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PinkMonkey.com Digital Library - PinkMonkey.com-David Copperfield by Charles Dickens


It was a great augmentation of my uneasiness to be bereaved, at
this eventful crisis, of the inestimable services of Miss Mills.
But Mr. Mills, who was always doing something or other to annoy me
- or I felt as if he were, which was the same thing - had brought
his conduct to a climax, by taking it into his head that he would
go to India. Why should he go to India, except to harass me? To
be sure he had nothing to do with any other part of the world, and
had a good deal to do with that part; being entirely in the India
trade, whatever that was (I had floating dreams myself concerning
golden shawls and elephants' teeth); having been at Calcutta in his
youth; and designing now to go out there again, in the capacity of
resident partner. But this was nothing to me. However, it was so
much to him that for India he was bound, and Julia with him; and
Julia went into the country to take leave of her relations; and the
house was put into a perfect suit of bills, announcing that it was
to be let or sold, and that the furniture (Mangle and all) was to
be taken at a valuation. So, here was another earthquake of which
I became the sport, before I had recovered from the shock of its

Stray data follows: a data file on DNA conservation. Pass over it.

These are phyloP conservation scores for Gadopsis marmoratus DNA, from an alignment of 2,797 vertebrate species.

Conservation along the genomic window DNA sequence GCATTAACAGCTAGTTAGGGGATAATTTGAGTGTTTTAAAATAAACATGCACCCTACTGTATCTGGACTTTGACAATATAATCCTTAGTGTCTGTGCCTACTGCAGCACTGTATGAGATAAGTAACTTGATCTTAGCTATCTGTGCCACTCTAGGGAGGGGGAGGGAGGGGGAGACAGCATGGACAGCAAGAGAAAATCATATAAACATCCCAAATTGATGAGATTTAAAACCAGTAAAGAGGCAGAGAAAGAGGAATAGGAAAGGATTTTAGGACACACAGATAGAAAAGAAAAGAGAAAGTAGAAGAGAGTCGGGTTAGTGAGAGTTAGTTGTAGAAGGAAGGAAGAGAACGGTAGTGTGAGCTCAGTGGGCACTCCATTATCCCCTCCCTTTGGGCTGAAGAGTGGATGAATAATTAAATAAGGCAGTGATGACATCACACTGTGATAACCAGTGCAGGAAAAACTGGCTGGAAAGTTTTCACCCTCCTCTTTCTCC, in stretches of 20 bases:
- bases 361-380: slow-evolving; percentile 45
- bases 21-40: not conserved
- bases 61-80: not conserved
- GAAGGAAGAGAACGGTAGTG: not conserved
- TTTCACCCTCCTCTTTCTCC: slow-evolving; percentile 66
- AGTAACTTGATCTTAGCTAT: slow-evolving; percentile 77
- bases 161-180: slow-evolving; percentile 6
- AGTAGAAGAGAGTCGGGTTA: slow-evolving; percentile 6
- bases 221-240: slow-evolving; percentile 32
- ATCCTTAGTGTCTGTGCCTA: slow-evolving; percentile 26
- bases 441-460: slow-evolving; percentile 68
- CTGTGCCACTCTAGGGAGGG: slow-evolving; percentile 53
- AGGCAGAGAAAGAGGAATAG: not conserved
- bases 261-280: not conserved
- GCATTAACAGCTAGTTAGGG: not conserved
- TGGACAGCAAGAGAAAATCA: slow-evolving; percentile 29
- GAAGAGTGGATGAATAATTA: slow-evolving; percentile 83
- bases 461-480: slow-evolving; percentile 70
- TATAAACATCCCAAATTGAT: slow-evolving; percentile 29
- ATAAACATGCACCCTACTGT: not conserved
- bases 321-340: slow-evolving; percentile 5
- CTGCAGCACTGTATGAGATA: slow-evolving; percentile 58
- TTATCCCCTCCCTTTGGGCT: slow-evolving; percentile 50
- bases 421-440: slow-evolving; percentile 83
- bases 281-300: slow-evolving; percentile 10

predecessor!

I was in several minds how to dress myself on the important day;
being divided between my desire to appear to advantage, and my
apprehensions of putting on anything that might impair my severely
practical character in the eyes of the Misses Spenlow. I
endeavoured to hit a happy medium between these two extremes; my
aunt approved the result; and Mr. Dick threw one of his shoes after
Traddles and me, for luck, as we went downstairs.

Excellent fellow as I knew Traddles to be, and warmly attached to
him as I was, I could not help wishing, on that delicate occasion,
that he had never contracted the habit of brushing his hair so very
upright. It gave him a surprised look - not to say a hearth-broomy
kind of expression - which, my apprehensions whispered, might be
fatal to us.

I took the liberty of mentioning it to Traddles, as we were walking
to Putney; and saying that if he WOULD smooth it down a little -

'My dear Copperfield,' said Traddles, lifting off his hat, and
rubbing his hair all kinds of ways, 'nothing would give me greater
pleasure. But it won't.'

'Won't be smoothed down?' said I.

'No,' said Traddles. 'Nothing will induce it. If I was to carry
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PinkMonkey.com Digital Library - PinkMonkey.com-David Copperfield by Charles Dickens



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